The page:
Have you noticed the days are already getting longer here in the northern hemisphere? It can be a little confusing because for some inexplicable reason we will soon begin Daylight Saving Time, a practice I never understood. Nevertheless, there is more daylight each day of it’s own accord.
Changing the clocks doesn’t control the amount of light in a day; that happens naturally. It’s really the perfect time for the season of the Great Lenten Fast and for the celebration of Pascha/Passover.
As the natural light increases for us, perhaps the supernatural light of Christ will dawn on us, as well. That is, perhaps we will realize that Christ is indeed the Light of the World. At Christmas, the icon of the Nativity of Jesus shows the brightness of His coming into the darkness of the world. At Theophany (January 6), which we also call the Enlightenment or Illumination, the Holy Trinity is revealed publicly at the Baptism of Jesus.
At the Encounter (February 2), Simeon and Anna have a personal revelation of Who Jesus is. At the Transfiguration (August 6), Peter, James, and John experience the supernatural, uncreated light of Christ’s divinity.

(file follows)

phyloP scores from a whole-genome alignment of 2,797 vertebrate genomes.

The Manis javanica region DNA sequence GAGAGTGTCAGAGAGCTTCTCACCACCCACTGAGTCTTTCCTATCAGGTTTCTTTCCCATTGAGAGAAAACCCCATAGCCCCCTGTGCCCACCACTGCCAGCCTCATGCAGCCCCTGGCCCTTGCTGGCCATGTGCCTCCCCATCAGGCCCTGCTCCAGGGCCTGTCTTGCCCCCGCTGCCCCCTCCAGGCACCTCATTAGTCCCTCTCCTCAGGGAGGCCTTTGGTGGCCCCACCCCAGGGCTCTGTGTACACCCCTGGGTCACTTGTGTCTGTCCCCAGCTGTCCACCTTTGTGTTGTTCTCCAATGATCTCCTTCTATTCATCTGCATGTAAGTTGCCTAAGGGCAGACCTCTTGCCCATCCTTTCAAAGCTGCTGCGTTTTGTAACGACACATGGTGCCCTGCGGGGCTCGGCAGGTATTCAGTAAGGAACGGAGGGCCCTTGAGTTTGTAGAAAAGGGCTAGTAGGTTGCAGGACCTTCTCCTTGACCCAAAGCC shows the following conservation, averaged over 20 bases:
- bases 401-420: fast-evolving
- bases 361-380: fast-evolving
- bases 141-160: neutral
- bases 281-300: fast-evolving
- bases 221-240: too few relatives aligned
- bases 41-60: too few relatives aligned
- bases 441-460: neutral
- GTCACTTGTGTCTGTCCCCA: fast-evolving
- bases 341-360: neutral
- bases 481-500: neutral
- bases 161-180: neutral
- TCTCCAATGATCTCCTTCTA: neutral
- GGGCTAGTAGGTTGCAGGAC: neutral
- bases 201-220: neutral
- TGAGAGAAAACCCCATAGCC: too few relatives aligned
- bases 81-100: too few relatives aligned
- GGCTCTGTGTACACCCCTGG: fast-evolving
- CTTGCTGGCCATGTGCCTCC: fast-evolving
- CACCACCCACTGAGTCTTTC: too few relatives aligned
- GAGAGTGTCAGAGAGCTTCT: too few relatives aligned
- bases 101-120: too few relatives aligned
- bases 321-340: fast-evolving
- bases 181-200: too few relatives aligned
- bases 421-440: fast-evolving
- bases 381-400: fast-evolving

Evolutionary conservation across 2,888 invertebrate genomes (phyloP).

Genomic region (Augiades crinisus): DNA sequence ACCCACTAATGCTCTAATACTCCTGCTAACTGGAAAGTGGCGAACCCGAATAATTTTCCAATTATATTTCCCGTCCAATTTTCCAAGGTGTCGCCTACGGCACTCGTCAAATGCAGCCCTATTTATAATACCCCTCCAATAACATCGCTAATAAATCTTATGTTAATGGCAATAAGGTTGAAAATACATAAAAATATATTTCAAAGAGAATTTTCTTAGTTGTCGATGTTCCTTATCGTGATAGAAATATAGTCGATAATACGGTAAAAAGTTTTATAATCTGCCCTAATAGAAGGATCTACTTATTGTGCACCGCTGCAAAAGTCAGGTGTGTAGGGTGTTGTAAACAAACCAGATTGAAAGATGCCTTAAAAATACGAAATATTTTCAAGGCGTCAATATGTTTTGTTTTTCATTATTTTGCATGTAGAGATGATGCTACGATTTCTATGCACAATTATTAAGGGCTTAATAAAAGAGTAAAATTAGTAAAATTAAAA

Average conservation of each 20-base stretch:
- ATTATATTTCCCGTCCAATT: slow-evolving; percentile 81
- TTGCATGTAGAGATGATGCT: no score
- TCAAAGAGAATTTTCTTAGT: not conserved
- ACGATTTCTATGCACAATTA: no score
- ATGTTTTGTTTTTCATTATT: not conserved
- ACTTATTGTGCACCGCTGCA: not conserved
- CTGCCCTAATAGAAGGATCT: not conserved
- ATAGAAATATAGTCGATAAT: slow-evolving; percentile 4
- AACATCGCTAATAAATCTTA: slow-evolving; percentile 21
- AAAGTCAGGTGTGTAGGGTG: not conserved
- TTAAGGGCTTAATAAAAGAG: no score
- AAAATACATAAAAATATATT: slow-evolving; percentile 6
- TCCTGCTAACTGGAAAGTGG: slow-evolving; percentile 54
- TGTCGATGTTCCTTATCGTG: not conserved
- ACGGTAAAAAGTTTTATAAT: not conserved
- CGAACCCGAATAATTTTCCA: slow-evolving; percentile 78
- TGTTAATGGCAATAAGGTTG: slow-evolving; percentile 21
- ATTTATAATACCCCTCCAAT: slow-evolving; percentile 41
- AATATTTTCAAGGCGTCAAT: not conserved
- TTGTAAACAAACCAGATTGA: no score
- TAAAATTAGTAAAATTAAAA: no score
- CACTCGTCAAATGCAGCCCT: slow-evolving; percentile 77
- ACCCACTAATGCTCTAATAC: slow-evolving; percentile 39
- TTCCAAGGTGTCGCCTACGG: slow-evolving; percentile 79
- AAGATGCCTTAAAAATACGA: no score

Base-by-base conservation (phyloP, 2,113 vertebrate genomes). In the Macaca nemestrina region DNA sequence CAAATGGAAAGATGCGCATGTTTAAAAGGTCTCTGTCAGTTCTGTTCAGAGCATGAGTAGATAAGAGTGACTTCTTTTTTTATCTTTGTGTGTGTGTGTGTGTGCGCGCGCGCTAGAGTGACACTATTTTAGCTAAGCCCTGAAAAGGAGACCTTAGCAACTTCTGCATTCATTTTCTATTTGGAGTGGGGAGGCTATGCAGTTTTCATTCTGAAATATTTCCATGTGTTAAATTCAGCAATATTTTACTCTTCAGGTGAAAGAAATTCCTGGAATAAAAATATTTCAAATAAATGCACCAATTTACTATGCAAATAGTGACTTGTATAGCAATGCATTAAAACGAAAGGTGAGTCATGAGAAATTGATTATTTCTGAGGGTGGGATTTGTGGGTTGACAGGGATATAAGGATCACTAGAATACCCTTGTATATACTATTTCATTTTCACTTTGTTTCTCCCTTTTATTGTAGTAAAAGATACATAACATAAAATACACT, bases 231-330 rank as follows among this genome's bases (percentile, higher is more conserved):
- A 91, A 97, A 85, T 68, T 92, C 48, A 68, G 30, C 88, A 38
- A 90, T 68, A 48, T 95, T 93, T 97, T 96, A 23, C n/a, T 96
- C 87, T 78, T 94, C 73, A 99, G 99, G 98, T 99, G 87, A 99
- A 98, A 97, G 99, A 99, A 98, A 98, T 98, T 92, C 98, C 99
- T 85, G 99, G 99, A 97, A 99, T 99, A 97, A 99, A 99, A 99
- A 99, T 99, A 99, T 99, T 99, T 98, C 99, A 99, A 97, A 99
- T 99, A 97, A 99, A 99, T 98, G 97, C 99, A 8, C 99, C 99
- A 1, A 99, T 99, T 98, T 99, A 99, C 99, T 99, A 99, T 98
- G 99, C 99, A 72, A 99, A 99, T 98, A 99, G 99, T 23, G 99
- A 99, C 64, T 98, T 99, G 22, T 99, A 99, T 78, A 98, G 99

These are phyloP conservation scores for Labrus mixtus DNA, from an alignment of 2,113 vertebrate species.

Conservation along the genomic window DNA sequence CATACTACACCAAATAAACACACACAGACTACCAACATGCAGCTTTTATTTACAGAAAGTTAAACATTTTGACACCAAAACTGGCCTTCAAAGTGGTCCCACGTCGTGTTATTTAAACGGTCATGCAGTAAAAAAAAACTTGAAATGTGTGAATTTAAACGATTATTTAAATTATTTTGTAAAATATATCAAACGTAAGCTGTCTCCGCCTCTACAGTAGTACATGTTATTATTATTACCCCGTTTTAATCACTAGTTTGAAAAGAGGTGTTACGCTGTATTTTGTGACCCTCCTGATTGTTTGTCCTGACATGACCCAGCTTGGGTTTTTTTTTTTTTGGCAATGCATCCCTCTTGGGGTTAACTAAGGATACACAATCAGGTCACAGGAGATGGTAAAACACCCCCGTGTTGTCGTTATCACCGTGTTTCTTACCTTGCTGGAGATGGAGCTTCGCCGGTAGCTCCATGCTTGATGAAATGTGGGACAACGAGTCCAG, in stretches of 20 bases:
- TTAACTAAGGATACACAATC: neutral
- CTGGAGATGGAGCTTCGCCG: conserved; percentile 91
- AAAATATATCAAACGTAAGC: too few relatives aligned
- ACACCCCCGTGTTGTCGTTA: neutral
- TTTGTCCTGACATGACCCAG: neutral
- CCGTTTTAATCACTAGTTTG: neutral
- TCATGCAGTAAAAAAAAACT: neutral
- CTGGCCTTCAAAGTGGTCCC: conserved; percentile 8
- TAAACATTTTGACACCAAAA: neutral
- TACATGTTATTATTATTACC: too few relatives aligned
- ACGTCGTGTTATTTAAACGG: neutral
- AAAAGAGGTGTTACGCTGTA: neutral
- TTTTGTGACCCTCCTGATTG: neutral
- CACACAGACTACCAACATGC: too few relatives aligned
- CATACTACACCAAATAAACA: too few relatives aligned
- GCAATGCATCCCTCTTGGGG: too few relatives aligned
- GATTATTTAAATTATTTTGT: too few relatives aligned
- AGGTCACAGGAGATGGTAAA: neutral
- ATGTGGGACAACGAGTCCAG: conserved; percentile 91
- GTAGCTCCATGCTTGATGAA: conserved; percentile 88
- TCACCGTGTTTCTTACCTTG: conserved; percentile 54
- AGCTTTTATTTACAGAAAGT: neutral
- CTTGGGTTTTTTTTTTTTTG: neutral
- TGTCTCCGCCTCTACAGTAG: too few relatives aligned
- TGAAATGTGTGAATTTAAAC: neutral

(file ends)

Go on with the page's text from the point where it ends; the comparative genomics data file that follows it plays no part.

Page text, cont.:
Every feast of our Lord, God, and Saviour Jesus Christ, during the liturgical year, has as one of it’s primary themes - light. Many of the Gospel passages we hear each year concern Jesus revealing Himself to someone, either in word or action. Of course, many of these same passages show someone who doesn’t see the light of Christ. Jesus gives sight to the blind, a direct fulfillment of the prophecy of Isaiah, and yet the religious authorities don’t know or won’t say that they can see the truth.
The Resurrection of Jesus Christ (Pascha) is another feast of light. Every icon of the Resurrection shows Jesus in bright clothing revealing the light and life He bestows. The Descent into Hades shows Him revealing His light and life to the dead, with Adam and Eve at the forefront. The Women at the Tomb, Mary in the Garden, the Confession of Saint Thomas - they are all encounters with the resurrected Saviour.
Now, what about us?
Do we accept Jesus Christ as our personal source of light?
How is my life different from those who are non-believers or those who once practiced the faith but do no longer?
Is there a dark place in my life, in my heart, in my mind, in my experience, where Jesus Christ might come and shed His light?
Does the Gospel (Good News) open my eyes and enlighten my mind?
Have a happy Lent.
Have a great Great Fast.